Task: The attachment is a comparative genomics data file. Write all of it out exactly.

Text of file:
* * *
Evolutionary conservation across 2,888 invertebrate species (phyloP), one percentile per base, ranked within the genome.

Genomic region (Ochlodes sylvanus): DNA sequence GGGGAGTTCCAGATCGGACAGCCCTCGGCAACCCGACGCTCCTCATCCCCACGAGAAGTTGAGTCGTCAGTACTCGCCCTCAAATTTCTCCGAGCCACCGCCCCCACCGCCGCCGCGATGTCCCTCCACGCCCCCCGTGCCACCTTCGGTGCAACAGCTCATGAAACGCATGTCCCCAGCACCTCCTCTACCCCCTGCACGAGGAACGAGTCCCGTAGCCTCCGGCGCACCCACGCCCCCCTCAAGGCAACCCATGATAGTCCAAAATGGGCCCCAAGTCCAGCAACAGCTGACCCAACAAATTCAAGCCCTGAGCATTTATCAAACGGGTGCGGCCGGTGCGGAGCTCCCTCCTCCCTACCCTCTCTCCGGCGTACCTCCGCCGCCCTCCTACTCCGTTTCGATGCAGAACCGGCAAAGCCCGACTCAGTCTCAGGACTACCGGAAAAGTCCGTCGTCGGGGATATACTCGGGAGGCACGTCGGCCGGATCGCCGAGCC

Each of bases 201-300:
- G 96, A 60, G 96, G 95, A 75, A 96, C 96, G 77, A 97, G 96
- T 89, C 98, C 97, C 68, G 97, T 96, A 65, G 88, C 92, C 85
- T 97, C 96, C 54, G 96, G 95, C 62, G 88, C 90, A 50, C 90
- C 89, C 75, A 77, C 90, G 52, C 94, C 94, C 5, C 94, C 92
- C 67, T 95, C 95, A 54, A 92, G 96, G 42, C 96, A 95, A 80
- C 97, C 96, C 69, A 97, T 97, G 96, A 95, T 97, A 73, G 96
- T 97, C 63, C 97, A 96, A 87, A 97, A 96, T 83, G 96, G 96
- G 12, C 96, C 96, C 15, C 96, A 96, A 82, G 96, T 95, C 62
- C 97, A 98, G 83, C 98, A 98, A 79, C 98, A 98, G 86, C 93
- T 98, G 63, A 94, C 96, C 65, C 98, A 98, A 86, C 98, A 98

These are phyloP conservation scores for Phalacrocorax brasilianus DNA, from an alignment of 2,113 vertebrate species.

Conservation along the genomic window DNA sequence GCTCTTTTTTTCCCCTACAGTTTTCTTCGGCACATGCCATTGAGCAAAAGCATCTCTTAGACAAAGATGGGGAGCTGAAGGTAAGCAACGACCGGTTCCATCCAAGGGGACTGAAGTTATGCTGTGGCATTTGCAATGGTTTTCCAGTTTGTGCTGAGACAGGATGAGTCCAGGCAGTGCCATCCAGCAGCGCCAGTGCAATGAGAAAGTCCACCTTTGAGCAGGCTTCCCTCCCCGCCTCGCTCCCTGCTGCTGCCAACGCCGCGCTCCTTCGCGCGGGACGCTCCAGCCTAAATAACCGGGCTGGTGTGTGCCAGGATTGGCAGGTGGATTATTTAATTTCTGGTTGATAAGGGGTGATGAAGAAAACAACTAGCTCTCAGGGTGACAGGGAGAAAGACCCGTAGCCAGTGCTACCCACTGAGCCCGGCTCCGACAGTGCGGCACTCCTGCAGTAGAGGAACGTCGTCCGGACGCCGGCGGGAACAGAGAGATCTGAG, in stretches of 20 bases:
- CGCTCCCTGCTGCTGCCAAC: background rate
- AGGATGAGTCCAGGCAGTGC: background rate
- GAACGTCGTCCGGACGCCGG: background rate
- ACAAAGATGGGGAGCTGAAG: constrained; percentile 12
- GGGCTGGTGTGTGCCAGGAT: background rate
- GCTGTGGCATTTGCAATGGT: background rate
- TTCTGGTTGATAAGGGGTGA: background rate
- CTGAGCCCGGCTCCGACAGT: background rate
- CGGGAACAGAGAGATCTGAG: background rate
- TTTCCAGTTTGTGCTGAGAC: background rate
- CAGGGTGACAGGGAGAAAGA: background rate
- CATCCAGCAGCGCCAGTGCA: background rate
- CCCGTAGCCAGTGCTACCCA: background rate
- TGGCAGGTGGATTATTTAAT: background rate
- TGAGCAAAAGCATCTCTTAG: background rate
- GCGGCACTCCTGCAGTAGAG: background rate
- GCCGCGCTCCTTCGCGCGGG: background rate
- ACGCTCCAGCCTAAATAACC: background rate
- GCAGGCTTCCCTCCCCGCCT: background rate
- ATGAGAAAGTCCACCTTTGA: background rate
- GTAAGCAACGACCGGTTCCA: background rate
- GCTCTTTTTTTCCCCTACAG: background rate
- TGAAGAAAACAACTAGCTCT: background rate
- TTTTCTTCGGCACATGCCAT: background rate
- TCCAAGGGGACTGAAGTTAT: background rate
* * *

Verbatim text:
Evolutionary conservation across 2,888 invertebrate species (phyloP), one percentile per base, ranked within the genome.

Genomic region (Ochlodes sylvanus): DNA sequence GGGGAGTTCCAGATCGGACAGCCCTCGGCAACCCGACGCTCCTCATCCCCACGAGAAGTTGAGTCGTCAGTACTCGCCCTCAAATTTCTCCGAGCCACCGCCCCCACCGCCGCCGCGATGTCCCTCCACGCCCCCCGTGCCACCTTCGGTGCAACAGCTCATGAAACGCATGTCCCCAGCACCTCCTCTACCCCCTGCACGAGGAACGAGTCCCGTAGCCTCCGGCGCACCCACGCCCCCCTCAAGGCAACCCATGATAGTCCAAAATGGGCCCCAAGTCCAGCAACAGCTGACCCAACAAATTCAAGCCCTGAGCATTTATCAAACGGGTGCGGCCGGTGCGGAGCTCCCTCCTCCCTACCCTCTCTCCGGCGTACCTCCGCCGCCCTCCTACTCCGTTTCGATGCAGAACCGGCAAAGCCCGACTCAGTCTCAGGACTACCGGAAAAGTCCGTCGTCGGGGATATACTCGGGAGGCACGTCGGCCGGATCGCCGAGCC

Each of bases 201-300:
- G 96, A 60, G 96, G 95, A 75, A 96, C 96, G 77, A 97, G 96
- T 89, C 98, C 97, C 68, G 97, T 96, A 65, G 88, C 92, C 85
- T 97, C 96, C 54, G 96, G 95, C 62, G 88, C 90, A 50, C 90
- C 89, C 75, A 77, C 90, G 52, C 94, C 94, C 5, C 94, C 92
- C 67, T 95, C 95, A 54, A 92, G 96, G 42, C 96, A 95, A 80
- C 97, C 96, C 69, A 97, T 97, G 96, A 95, T 97, A 73, G 96
- T 97, C 63, C 97, A 96, A 87, A 97, A 96, T 83, G 96, G 96
- G 12, C 96, C 96, C 15, C 96, A 96, A 82, G 96, T 95, C 62
- C 97, A 98, G 83, C 98, A 98, A 79, C 98, A 98, G 86, C 93
- T 98, G 63, A 94, C 96, C 65, C 98, A 98, A 86, C 98, A 98

These are phyloP conservation scores for Phalacrocorax brasilianus DNA, from an alignment of 2,113 vertebrate species.

Conservation along the genomic window DNA sequence GCTCTTTTTTTCCCCTACAGTTTTCTTCGGCACATGCCATTGAGCAAAAGCATCTCTTAGACAAAGATGGGGAGCTGAAGGTAAGCAACGACCGGTTCCATCCAAGGGGACTGAAGTTATGCTGTGGCATTTGCAATGGTTTTCCAGTTTGTGCTGAGACAGGATGAGTCCAGGCAGTGCCATCCAGCAGCGCCAGTGCAATGAGAAAGTCCACCTTTGAGCAGGCTTCCCTCCCCGCCTCGCTCCCTGCTGCTGCCAACGCCGCGCTCCTTCGCGCGGGACGCTCCAGCCTAAATAACCGGGCTGGTGTGTGCCAGGATTGGCAGGTGGATTATTTAATTTCTGGTTGATAAGGGGTGATGAAGAAAACAACTAGCTCTCAGGGTGACAGGGAGAAAGACCCGTAGCCAGTGCTACCCACTGAGCCCGGCTCCGACAGTGCGGCACTCCTGCAGTAGAGGAACGTCGTCCGGACGCCGGCGGGAACAGAGAGATCTGAG, in stretches of 20 bases:
- CGCTCCCTGCTGCTGCCAAC: background rate
- AGGATGAGTCCAGGCAGTGC: background rate
- GAACGTCGTCCGGACGCCGG: background rate
- ACAAAGATGGGGAGCTGAAG: constrained; percentile 12
- GGGCTGGTGTGTGCCAGGAT: background rate
- GCTGTGGCATTTGCAATGGT: background rate
- TTCTGGTTGATAAGGGGTGA: background rate
- CTGAGCCCGGCTCCGACAGT: background rate
- CGGGAACAGAGAGATCTGAG: background rate
- TTTCCAGTTTGTGCTGAGAC: background rate
- CAGGGTGACAGGGAGAAAGA: background rate
- CATCCAGCAGCGCCAGTGCA: background rate
- CCCGTAGCCAGTGCTACCCA: background rate
- TGGCAGGTGGATTATTTAAT: background rate
- TGAGCAAAAGCATCTCTTAG: background rate
- GCGGCACTCCTGCAGTAGAG: background rate
- GCCGCGCTCCTTCGCGCGGG: background rate
- ACGCTCCAGCCTAAATAACC: background rate
- GCAGGCTTCCCTCCCCGCCT: background rate
- ATGAGAAAGTCCACCTTTGA: background rate
- GTAAGCAACGACCGGTTCCA: background rate
- GCTCTTTTTTTCCCCTACAG: background rate
- TGAAGAAAACAACTAGCTCT: background rate
- TTTTCTTCGGCACATGCCAT: background rate
- TCCAAGGGGACTGAAGTTAT: background rate